One of the most significant changes to occur over the past couple of years in database management is the idea that the database must be more customer-friendly. Prior to Al Gore inventing the internet, when associations considered which database they might use, the only audience to consider was staff. That is, how would staff interact with the database.

Of course, all of that has changed. As a result, when considering a new association management system, associations must now consider not only how the staff interacts with the database, but how members and customers will interact with it, as well.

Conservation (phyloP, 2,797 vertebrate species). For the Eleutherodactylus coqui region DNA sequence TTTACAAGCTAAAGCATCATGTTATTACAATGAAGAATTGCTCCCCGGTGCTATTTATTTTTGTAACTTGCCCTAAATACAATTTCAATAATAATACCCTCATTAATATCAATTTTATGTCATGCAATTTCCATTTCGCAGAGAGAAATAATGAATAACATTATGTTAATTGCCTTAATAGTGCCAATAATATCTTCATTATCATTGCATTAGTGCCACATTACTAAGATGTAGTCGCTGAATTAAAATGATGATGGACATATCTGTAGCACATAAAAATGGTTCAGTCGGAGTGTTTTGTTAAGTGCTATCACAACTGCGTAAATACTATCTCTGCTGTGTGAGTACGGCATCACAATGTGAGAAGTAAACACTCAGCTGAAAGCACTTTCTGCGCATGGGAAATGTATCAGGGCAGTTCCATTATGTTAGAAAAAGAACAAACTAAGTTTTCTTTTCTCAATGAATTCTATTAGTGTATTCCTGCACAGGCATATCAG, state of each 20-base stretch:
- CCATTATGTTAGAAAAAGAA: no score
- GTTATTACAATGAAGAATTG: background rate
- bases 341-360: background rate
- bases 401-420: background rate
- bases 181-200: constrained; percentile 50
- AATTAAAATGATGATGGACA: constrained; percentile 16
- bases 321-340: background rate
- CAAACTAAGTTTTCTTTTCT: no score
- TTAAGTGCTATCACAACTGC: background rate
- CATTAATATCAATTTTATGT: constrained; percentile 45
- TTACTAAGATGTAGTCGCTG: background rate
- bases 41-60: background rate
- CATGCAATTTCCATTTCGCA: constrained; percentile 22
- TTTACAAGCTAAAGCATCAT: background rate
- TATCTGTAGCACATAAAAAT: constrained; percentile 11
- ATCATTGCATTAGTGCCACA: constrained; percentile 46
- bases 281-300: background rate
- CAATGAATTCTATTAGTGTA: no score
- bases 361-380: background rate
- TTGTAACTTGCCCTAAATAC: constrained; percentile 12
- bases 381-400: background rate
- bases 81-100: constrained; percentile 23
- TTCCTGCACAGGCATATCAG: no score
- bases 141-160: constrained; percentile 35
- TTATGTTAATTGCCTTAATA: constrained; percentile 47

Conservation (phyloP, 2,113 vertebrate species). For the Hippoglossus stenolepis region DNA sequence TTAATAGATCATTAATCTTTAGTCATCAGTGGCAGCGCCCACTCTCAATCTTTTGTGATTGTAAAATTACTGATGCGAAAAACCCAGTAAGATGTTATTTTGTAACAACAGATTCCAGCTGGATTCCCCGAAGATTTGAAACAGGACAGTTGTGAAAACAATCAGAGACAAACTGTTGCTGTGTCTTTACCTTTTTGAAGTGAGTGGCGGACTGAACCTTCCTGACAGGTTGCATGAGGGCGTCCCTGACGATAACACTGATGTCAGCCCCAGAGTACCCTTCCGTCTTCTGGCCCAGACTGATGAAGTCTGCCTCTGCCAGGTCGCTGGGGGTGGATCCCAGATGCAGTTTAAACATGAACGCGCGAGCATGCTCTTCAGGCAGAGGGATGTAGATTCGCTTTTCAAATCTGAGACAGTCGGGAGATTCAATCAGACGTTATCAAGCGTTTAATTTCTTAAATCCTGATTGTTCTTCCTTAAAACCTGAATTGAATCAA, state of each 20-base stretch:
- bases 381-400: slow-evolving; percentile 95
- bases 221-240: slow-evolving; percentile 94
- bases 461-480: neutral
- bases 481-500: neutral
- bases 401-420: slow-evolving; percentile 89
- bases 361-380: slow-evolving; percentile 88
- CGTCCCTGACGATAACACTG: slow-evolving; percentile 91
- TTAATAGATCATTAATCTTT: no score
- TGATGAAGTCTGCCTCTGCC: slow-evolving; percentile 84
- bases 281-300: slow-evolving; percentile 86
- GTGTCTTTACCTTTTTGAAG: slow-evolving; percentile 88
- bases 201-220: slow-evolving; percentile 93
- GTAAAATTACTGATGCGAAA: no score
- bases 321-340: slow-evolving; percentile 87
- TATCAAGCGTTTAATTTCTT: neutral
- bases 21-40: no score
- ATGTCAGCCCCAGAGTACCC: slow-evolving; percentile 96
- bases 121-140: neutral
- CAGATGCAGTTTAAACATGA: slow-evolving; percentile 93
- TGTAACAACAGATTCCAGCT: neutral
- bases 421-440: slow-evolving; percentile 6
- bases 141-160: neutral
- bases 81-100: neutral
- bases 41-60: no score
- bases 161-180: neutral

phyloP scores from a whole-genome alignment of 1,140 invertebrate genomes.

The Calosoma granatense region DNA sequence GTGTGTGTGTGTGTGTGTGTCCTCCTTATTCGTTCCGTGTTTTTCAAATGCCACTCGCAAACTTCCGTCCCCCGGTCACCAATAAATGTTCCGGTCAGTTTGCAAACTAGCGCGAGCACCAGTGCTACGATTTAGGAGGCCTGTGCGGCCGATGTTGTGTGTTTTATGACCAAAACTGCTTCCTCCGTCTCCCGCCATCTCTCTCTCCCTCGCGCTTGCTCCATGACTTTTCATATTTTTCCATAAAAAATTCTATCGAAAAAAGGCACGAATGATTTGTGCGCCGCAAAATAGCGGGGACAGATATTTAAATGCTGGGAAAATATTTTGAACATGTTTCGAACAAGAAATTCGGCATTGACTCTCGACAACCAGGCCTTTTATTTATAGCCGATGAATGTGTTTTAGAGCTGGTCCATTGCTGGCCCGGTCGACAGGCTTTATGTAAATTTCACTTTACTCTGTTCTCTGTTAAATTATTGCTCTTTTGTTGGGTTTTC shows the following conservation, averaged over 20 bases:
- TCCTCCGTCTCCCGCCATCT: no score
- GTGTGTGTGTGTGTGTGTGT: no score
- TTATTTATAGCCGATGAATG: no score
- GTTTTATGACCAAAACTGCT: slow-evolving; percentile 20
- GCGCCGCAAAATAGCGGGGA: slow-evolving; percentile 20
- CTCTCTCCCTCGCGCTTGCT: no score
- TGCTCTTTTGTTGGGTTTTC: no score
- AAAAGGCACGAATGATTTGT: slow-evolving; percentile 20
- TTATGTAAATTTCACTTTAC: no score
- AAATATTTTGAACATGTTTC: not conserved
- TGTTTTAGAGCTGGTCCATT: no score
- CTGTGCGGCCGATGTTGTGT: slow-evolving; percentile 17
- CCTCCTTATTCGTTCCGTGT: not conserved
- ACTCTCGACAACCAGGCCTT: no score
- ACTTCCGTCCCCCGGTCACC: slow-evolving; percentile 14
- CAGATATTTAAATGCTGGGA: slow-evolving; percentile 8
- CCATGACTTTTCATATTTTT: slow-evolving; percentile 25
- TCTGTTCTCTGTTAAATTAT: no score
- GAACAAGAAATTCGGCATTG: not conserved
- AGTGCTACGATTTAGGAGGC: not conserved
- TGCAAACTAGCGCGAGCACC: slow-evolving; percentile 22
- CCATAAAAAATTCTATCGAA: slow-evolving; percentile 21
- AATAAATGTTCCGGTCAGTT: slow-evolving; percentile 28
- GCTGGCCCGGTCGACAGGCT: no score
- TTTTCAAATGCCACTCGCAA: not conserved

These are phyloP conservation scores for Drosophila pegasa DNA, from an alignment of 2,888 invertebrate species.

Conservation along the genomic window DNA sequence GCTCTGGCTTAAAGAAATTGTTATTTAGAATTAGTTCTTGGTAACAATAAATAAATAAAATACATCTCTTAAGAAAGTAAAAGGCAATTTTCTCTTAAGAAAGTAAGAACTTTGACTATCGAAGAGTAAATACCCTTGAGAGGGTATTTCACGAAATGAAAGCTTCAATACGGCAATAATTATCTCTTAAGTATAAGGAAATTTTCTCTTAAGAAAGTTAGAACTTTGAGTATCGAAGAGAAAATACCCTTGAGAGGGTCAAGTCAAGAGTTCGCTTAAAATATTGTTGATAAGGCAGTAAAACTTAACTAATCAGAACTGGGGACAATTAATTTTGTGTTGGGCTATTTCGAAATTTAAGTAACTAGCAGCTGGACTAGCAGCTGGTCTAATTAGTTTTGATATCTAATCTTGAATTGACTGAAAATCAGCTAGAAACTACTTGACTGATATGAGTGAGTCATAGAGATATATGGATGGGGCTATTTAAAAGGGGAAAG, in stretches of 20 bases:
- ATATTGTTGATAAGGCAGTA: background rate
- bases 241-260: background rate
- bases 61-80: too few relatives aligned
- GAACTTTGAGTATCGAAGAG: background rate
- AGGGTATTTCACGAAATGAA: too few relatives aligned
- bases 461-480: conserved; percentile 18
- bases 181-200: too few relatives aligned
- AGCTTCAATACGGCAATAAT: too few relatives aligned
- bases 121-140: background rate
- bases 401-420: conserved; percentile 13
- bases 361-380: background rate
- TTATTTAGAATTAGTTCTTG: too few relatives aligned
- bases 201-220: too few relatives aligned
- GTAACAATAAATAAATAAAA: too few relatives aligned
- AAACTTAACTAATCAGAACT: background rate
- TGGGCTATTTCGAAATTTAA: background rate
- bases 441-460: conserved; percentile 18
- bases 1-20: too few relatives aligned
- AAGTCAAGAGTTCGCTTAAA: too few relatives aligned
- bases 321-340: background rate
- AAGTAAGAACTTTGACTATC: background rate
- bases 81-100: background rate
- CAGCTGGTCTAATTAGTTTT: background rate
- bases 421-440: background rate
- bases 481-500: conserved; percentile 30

What this means is there is a dynamic tension between making something flexible enough for staff, while making it easy enough for online customers to use the system without needing training. In my experience, some AMS vendors do this better than others, but all of them struggle with maintaining that balance.

So when evaluating new systems, you have to be aware of this tension and be sure to evaluate the system from both a staffer’s perspective as well as the perspective of your members and customers.